The new equipment will be used to shift an aerial lift into a chemical process cell and move boxes and drums filled with waste when the site returns to full operations and crews resume deactivation work inside a former reprocessing cell in the building.

Before replacing the hoist, employees discussed questions and concerns with supervisors and senior staff in a collaborative, inclusive manner. The discussions focused on how to maintain social distancing while helping one another don and doff personal protective equipment, including respirators.

The team agreed to a safe approach in which employees maintain six feet of distance when possible and wear face masks. Only one worker at a time is allowed to exit an area to avoid clustering, and they must cover the respirator exhalation ports with towels to reduce exhaled vapor droplets from escaping while the workers help each other put on equipment, among other things.

EM WVDP Safety and Site Programs Team Leader Jennifer Dundas commended the team members for their pre-job briefing and work.

“Encouraging employees to speak freely when confronting an issue or challenge is the best way to solve a problem,” Dundas said. “It fosters the sharing of ideas and allows everyone an opportunity to be part of the solution. In the end, their agreed-upon solution helped them to safely complete this work activity.”

Lessons learned from the project will be applied to future cleanup work at the site. The lessons include the importance of refocusing on safety, being aware of changing conditions and new protocols, and getting reacquainted with procedures, work packages, and radiation work permits.

-Contributor: Joseph Pillittere

Source: EM Update | Vol. 12, Issue 14 | June 23, 2020​

Canadian technology offers Fukushima tritium option

November 06, 2019

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The Canadian company's Advanced Water Distillation (AWD) technology was initially developed for pressurised heavy water reactors. A test plant in Oakville, Ontario that has been in operation for a year has shown the detritiation of light water using AWD to be five times as efficient as that of heavy water, the company said. A multi-column demonstration plant is to be built in 2020.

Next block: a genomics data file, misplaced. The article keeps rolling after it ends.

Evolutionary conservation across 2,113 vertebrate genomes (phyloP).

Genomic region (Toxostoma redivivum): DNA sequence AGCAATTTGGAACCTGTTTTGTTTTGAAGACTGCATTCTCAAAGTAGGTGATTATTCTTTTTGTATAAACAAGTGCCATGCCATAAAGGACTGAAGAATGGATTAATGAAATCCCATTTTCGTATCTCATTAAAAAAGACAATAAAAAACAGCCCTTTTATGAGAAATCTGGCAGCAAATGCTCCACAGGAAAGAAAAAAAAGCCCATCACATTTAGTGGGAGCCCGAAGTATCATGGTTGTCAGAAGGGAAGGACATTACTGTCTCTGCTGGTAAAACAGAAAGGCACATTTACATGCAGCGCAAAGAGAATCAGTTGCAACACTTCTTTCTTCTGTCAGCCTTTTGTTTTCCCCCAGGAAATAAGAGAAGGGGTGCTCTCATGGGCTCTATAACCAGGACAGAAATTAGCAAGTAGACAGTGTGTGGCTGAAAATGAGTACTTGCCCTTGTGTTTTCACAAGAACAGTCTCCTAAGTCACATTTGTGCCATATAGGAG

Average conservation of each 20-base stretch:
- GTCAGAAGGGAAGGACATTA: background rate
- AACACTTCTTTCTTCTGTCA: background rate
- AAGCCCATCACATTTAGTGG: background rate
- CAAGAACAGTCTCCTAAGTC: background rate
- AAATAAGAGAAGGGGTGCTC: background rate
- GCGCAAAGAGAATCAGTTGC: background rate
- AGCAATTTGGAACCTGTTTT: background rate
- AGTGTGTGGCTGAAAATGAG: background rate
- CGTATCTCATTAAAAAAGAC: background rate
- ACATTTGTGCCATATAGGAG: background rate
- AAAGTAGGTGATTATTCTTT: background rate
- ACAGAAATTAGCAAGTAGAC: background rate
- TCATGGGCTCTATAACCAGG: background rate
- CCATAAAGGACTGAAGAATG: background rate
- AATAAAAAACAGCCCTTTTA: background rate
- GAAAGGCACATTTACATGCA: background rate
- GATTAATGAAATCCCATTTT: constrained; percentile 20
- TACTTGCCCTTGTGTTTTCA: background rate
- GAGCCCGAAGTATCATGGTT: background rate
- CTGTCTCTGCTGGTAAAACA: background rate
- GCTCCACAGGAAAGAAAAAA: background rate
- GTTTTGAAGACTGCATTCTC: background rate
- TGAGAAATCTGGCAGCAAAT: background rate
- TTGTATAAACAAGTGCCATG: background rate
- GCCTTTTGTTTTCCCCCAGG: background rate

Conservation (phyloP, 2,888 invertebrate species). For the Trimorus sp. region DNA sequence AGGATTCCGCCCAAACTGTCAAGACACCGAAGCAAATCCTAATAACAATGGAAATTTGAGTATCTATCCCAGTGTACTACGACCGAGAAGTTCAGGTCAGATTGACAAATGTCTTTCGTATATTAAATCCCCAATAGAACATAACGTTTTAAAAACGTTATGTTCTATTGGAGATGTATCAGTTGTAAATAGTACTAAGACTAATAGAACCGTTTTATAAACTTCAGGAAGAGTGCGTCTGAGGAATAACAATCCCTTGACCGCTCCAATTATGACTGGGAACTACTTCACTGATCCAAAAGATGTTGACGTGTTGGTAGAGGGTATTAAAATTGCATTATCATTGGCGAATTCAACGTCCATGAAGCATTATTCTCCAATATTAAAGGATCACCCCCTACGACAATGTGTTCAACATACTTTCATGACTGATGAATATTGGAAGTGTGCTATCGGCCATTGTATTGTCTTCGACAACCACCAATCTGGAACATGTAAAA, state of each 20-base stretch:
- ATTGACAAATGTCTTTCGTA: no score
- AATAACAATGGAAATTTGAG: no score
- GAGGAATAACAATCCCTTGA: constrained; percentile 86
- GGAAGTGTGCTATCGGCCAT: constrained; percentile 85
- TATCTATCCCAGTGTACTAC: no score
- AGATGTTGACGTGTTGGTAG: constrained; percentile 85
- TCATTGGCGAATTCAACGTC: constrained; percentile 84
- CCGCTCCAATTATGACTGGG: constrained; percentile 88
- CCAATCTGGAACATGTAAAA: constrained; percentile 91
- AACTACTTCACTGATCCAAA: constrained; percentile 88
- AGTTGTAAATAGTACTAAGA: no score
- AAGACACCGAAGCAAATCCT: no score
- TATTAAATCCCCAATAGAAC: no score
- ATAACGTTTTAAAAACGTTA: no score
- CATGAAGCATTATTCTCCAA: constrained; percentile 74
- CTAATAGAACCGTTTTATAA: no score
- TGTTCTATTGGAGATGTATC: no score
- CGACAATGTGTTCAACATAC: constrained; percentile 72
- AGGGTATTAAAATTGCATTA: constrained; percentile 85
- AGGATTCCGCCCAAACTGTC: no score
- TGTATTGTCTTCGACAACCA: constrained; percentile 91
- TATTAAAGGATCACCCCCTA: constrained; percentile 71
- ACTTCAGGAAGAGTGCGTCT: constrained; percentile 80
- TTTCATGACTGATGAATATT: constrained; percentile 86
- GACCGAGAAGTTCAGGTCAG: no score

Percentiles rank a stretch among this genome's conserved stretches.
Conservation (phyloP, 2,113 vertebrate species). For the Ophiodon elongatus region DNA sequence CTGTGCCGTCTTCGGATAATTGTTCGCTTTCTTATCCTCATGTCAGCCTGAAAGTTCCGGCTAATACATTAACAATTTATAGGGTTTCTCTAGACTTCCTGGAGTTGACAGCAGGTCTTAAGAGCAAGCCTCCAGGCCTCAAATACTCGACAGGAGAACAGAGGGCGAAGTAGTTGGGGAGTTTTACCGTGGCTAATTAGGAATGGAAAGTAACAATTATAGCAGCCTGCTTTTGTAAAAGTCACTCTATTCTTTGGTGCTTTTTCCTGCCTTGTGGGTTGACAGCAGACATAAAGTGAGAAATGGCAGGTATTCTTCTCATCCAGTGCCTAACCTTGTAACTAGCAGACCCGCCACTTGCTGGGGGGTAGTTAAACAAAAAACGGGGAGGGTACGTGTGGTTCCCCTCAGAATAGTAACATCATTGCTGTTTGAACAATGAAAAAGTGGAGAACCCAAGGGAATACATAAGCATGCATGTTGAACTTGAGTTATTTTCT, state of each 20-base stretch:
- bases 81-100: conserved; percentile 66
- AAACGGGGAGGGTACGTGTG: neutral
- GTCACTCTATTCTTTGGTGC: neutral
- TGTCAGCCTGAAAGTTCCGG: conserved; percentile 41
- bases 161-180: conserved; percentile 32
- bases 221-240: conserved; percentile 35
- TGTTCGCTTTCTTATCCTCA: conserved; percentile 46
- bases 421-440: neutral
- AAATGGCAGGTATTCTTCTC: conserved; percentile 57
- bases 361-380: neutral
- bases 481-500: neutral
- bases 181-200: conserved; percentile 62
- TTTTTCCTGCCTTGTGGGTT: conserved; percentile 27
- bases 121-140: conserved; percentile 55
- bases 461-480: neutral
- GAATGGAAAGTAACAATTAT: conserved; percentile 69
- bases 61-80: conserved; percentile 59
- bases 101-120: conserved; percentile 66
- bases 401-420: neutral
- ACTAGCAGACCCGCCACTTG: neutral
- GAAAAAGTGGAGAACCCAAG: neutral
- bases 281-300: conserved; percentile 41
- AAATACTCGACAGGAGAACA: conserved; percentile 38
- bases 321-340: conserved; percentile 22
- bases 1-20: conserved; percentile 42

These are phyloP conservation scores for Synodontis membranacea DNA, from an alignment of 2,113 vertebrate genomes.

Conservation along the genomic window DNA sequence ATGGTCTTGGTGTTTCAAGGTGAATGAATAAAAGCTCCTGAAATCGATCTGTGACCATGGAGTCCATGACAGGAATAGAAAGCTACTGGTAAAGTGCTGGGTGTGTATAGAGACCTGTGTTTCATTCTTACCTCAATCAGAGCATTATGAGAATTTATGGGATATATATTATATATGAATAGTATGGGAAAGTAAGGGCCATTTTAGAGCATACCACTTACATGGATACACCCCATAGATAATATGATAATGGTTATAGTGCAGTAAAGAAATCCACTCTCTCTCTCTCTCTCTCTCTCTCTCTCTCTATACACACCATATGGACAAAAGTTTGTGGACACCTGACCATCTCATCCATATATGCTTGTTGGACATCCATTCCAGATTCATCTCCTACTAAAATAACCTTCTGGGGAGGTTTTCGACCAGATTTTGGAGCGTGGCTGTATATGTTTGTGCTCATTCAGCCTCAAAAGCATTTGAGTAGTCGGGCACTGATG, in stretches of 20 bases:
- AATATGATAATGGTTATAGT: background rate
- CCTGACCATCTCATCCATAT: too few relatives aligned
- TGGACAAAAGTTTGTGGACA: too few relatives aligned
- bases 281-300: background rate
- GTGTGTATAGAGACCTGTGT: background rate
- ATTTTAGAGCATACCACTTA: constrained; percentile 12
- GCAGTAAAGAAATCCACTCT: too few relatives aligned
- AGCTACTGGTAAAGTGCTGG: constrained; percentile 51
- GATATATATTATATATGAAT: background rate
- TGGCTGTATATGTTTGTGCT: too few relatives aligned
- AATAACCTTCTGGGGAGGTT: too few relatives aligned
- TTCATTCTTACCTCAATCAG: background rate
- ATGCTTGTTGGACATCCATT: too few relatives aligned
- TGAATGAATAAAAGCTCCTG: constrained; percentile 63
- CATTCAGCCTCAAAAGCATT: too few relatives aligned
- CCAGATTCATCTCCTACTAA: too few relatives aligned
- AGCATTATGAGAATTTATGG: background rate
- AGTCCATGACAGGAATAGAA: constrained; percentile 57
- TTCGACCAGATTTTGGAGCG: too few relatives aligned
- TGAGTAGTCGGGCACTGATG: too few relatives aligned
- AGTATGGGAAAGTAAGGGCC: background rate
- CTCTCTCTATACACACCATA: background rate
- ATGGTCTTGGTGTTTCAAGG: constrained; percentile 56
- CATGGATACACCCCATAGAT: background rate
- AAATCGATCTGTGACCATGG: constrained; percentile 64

Tritium is a heavy radioactive isotope of hydrogen that can replace ordinary hydrogen in light water or deuterium in heavy water, and occurs both naturally and in small amounts during the operation of nuclear power plants. Tritiated water molecules cannot be separated from light or heavy water by conventional filtration since all water molecules behave very similarly.

Water containing very low levels of tritium and other radioactive substances is normally released from nuclear power plants under tightly controlled and monitored conditions. Pressurised heavy water reactors - Candus - produce significantly more tritium than most other types of reactors owing to the use of heavy water (deuterium) in the moderator and heat transport system. Facilities to remove tritium from heavy water from Candu reactors currently operate at Darlington in Canada and Wolsong in South Korea.

Laker says its AWD technology exploits the latest advances in water distillation equipment design and configuration, and in testing has already achieved a five-fold equipment height reduction and 80% energy consumption reduction over conventional water distillation. The process operates under benign conditions of purified warm water under vacuum, which eliminates the possibility of chronic leakage and associated environmental emissions, it says.

Continue reading at https://www.world-nuclear-news.org/Articles/Canadian-technology-offers-Fukushima-tritium-optio​

Significant milestone for world-first underground repository

November 06, 2019

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Posiva – the Finnish waste management company, has laid the foundation stone for the used fuel encapsulation plant Onkalo, at Olkiluoto, with construction scheduled for completion in 2022.

Construction of the world’s first permanent underground nuclear storage facility (costing an estimated EUR500 million (US$550 million) began in 2016 and once complete, it will store up to 6,500 tons of waste. Operation of the repository is expected to begin in 2023.

Used fuel will be packed inside copper-steel canisters at the above-ground encapsulation plant, then transferred into the underground repository, located at a depth of 400-450 meters.

“Teollisuuden Voima Oyj (a joint owner of Posiva) has been working and doing research on the final disposal of nuclear fuel since the late 1970s,” Posiva Communications Manager Pasi Tuohimaa told Nuclear Energy Insider.

“The used fuel needs to be cooled down in temporary storage for at least 40 years, so the first moment to start final disposal is now.

“Posiva was established in 1995, when the Finnish law changed so no used nuclear fuel is allowed to be brought in to Finland or taken out. The other owner of Posiva, Fortum, had transported its used nuclear fuel to Russia prior to that.”